Alvarez sympathized with the professional hardship Conrad said the case is causing Garcia, but added that such hardships are faced by many defendants, from medical practitioners to truck drivers.
She said her decision did not serve as a waiver to Garcia’s opposition to designating the case complex, and sought input from both the defense and federal prosecutors on how long to continue the case.
Lopez reiterated his request for a 180-day continuance.
Reiterating his client’s professional worries, Conrad requested 60 days.
Carlos Garcia, defense attorney for A.C. Cuellar, said a 60-day delay would conflict with another of his cases.
Noting a similar scheduling conflict of her own, Alvarez set the continuance to 180 days.
With that, Alvarez laid out the new timeline in the case. Final pretrial motions will be made on Nov. 25, with jury selection slated for Dec. 2.
The various defense attorneys have until Sept. 20 to file any additional motions, while prosecutors have until Oct. 4 to respond to those motions. Alvarez also set a plea hearing deadline of Oct. 11.
The judge also conceded a request by the defense to make evidence more easily accessible to them.
Carlos Garcia said the defense experiences delays by having to review a substantial amount of evidence in person at federal offices and requested the ability to review such records electronically.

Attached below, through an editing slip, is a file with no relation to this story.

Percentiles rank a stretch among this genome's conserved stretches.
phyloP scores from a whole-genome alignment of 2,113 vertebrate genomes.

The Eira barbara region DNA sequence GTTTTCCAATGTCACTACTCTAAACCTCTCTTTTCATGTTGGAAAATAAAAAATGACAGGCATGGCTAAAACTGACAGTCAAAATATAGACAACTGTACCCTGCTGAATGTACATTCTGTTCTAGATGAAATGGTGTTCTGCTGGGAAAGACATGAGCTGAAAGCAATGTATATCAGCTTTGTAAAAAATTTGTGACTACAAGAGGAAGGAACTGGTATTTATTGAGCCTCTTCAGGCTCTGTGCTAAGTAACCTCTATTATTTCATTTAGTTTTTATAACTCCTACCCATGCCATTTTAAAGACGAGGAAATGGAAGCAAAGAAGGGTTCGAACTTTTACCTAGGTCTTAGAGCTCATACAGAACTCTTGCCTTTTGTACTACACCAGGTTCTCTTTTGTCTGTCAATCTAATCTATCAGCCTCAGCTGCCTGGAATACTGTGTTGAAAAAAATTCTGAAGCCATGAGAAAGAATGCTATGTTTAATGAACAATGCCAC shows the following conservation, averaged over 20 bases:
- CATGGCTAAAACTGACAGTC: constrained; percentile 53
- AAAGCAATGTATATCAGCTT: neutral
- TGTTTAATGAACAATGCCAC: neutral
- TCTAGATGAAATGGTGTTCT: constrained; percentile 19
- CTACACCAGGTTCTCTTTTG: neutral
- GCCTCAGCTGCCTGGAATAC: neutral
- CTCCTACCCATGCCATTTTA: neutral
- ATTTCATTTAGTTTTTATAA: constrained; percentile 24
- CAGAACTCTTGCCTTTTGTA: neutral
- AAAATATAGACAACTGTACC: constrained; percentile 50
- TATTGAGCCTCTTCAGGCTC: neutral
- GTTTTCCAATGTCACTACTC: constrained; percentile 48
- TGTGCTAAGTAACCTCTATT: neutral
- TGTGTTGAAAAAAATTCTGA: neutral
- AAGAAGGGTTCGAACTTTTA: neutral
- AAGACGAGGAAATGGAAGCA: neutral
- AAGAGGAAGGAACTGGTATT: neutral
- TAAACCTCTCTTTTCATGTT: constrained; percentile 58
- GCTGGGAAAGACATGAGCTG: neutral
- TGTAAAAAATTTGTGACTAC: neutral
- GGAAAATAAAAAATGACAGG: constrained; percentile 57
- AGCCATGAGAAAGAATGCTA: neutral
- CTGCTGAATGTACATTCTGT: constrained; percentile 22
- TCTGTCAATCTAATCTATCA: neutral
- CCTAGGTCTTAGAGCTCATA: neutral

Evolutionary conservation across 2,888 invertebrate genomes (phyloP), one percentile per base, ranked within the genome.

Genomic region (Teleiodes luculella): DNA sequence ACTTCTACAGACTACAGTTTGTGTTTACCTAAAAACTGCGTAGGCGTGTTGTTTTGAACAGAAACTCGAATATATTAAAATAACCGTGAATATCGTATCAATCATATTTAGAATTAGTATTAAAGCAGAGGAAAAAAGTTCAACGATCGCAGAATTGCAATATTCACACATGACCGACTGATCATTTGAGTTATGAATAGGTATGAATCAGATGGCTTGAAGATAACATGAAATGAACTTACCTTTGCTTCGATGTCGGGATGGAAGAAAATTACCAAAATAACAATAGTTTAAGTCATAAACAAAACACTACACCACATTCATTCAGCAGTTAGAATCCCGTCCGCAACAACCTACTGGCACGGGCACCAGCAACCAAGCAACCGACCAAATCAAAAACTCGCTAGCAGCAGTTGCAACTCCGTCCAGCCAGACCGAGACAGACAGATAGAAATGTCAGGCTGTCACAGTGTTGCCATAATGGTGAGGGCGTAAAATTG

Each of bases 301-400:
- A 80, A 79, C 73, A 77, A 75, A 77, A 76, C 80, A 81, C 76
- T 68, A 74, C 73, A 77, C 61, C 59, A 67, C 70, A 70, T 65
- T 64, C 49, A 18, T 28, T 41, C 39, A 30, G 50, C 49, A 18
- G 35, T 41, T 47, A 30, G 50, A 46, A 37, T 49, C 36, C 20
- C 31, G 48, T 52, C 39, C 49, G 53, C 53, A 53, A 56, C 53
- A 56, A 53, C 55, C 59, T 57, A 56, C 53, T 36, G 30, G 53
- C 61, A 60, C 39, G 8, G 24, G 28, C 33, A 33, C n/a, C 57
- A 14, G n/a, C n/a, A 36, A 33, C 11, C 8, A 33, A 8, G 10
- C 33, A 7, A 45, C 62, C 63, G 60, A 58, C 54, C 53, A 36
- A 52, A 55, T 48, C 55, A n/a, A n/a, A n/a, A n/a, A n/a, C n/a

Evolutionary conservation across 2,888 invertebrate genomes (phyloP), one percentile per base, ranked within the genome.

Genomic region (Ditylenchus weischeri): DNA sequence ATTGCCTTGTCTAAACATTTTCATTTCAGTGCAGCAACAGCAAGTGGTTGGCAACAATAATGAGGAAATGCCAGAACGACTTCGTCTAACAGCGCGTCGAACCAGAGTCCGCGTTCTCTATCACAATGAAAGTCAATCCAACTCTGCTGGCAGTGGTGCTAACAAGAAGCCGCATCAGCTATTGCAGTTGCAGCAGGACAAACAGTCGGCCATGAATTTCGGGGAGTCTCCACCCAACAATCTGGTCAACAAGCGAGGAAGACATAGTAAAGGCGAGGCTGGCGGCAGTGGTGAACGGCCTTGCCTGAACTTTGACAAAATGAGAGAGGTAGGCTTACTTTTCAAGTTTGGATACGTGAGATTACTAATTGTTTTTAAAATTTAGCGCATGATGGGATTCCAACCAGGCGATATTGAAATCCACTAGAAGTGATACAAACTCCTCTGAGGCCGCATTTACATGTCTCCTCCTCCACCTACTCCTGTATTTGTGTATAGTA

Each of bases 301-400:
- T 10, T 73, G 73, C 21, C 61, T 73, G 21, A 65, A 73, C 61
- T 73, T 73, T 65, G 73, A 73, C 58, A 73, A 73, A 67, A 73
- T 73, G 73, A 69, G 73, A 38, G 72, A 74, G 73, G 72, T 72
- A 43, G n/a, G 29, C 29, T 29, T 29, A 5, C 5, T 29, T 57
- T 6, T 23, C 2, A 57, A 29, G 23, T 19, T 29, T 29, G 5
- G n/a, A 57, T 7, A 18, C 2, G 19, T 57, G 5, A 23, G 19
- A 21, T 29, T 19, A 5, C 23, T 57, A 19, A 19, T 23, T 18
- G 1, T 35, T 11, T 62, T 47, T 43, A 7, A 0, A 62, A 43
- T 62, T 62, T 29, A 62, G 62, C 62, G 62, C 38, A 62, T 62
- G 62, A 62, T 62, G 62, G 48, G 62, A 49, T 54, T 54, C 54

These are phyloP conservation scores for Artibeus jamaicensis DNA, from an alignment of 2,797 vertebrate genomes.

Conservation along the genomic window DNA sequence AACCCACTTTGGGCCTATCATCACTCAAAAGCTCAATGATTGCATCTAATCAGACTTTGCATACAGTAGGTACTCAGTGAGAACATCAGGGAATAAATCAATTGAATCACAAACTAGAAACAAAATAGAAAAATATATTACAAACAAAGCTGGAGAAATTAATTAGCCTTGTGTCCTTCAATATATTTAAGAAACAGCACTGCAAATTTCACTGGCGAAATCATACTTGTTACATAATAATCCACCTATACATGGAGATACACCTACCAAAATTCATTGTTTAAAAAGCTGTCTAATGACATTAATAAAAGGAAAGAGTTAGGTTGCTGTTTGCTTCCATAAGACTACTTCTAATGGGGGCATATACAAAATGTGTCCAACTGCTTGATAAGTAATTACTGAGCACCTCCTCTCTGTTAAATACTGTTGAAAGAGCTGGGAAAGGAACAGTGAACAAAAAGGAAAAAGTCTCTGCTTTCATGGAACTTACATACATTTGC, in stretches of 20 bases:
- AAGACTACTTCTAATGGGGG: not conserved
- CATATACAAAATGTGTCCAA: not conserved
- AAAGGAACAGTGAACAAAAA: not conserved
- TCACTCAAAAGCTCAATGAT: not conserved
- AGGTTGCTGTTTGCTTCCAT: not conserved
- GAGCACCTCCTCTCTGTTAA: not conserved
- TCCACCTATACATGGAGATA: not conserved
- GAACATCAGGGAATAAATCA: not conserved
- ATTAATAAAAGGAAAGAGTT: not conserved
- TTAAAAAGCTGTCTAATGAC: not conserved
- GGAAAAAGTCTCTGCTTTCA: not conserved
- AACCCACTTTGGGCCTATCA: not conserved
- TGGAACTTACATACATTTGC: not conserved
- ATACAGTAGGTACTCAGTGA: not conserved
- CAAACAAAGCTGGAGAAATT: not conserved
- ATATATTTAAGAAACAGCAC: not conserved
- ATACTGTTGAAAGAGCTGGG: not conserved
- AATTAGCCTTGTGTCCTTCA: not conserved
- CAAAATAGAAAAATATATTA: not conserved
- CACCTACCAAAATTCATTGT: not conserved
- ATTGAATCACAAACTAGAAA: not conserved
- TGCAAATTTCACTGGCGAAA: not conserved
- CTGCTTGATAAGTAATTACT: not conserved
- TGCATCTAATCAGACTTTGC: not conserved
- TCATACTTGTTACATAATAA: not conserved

Prosecutors cautioned some of the evidence, such as audio cassettes, are city of Weslaco originals dating back to 2008 that would require a “second by second” investment to reproduce.
Alvarez directed prosecutors to provide the records “to the extent that this is not physically impossible.”
In a separate ruling handed down Wednesday — prior to the hearing to declare the case complex — Alvarez denied a motion by A.C. Cuellar to recuse herself from the case.
Cuellar argued Alvarez could not remain impartial after her involvement three years ago in a civil lawsuit against Cuellar’s company, J-III Trucking, from which she received a $60,000 settlement.
Too, he argued Alvarez had recused herself in a 2016 case involving Cuellar in his official capacity as a Hidalgo County Commissioner.
Alvarez vehemently disagreed with Cuellar’s assertions in her ruling. She lambasted Cuellar in a number of criticisms, from filing his motion with the wrong case number, to omitting certain facts, to using incorrect legal verbiage in his arguments.
“The Court finds Defendant Cuellar contradicts his own assertions … and grossly mischaracterizes the facts of the prior state civil lawsuit,” Alvarez wrote in the ruling.
In regards to the 2016 case, Alvarez said she had not recused herself, but had instead transferred the case to another judge who was then hearing a related case.
Alvarez ruled Cuellar had failed to prove her inability to remain impartial, or that she harbored “any deep-seated antagonism towards him.”
This story has been updated to correctly identify Ricardo “Rick” Quintanilla’s defense attorney as Jaime Peña.